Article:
NetBeans/OpenSolaris Reception at SIGCSE in Houston

On Friday evening, 3rd March the NetBeans and OpenSolaris teams will host a reception for SIGCSE attendees. Stop by the NetBeans/OpenSolaris booth on Thursday or Friday to pick up a free invitation. There will be a buffet with food and beverages to enjoy. The NetBeans and OpenSolaris teams will be doing presentations and demos, and there will even be some door prizes!


5:45-6:15 Door open and buffet served
6:15-7:00 NetBeans overview and demos by Gregg Sporar. This opening presentation describes what NetBeans is and what makes it unique. Demos will be done of some of the newest and most interesting features.
7:00-7:10 Break
7:10-7:25 Daniel Liang will do a preview of his presentation, "Teaching Java Effectively Using NetBeans." Dr. Liang will provide a brief overview of his full presentation, which will demonstrate how simple it is to use NetBeans and how effective NetBeans is for teaching Java.
7:25-7:45 From BlueJ To NetBeans: Supporting the Migration, by Michael Kölling and Ian Utting. A demo will be done of a new version of NetBeans, developed by the NetBeans and BlueJ teams, that adds support for migration for BlueJ users. The interface has been redesigned to make BlueJ users feel at home, with the ability to unleash the full power of NetBeans in well-prepared steps.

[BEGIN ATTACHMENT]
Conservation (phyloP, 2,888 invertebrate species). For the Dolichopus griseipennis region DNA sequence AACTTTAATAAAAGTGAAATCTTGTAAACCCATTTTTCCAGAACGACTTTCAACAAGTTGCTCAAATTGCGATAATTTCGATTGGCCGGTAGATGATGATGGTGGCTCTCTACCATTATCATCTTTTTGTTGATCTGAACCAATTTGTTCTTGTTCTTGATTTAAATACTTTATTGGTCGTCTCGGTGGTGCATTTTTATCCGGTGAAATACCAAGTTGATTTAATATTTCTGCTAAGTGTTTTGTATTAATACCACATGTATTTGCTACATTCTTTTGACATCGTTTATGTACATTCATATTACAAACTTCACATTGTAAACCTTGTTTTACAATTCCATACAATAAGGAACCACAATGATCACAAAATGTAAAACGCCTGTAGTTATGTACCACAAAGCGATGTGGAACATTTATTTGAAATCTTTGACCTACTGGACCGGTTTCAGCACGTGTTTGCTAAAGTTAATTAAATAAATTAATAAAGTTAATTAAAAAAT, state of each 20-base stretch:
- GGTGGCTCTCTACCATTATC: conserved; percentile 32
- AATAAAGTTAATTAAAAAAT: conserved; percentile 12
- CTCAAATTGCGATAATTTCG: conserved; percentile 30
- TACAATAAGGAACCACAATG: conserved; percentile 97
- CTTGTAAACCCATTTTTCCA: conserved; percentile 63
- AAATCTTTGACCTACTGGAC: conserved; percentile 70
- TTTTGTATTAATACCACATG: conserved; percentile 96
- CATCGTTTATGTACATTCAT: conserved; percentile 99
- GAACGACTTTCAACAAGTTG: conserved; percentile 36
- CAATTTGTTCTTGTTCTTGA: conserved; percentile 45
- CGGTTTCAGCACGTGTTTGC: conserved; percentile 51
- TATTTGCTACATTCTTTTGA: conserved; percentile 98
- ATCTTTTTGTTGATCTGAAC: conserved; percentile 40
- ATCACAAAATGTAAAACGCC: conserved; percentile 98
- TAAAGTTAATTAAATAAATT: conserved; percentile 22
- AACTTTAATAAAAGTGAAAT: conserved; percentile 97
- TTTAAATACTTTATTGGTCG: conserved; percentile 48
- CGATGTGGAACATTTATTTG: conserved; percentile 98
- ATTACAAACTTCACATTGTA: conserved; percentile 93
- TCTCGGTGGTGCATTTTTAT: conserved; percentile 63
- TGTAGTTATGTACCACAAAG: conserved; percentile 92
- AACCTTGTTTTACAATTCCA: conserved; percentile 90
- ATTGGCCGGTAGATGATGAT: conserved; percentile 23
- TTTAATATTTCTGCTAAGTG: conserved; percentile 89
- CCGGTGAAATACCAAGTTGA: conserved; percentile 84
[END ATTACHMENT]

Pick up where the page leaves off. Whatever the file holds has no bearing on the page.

7:45-8:00 Break
8:00-8:20 Sun-Sponsored OpenSolaris Security Research at Dartmouth College by Sean Smith
8:20-8:50 Observing OpenSolaris by Eric Lowe
8:50-9:00 Break
9:00-9:30 BrandZ Internals by Russ Blaine
9:30 door prizes

(Subject to change)

Speaker Bios

Russell Blaine has worked at Sun in the Solaris Kernel Development group for five years. His areas of expertise include CPU performance counters, Solaris on x86 and AMD64, system call interfaces, and interrupt management. He came to Sun in 2000 after graduating with a BSE in Computer Science from Princeton University.

Dr. Michael Kölling is a Senior Lecturer in Computer Science at the University of Kent. He has published several papers on programming education and software tools topics and is also a co-author of the book "Objects First with Java, A Practical Introduction using BlueJ." Michael is one of the lead developers of the BlueJ environment.

Dr. Daniel Liang was trained in theoretical computer science. He was active in graph algorithms from 1990 to 1995 and published more than ten papers in established journals such as SIAM Journal on Computing, Discrete Applied Mathematics, Acta Informatics, and Information Processing Letters. Since 1996, he has devoted his time to writing texts and has published more than sixteen texts with Prentice Hall. He is a Yamacraw Professor of Software Engineering at Armstrong Atlantic State University.

Gregg Sporar has been a software developer for over twenty years, working on projects ranging from control software for a burglar alarm to 3D graphical user interfaces. He has been using Java since 1998 and his interests include user interfaces, development tools, and performance profiling. He works for Sun Microsystems as a Technical Evangelist on the NetBeans project.

Ian Utting is a Senior Lecturer in Computer Science at the University of Kent. He is a member of the ACM Java Task Force, and of the BlueJ development team where he leads the effort on Extensions.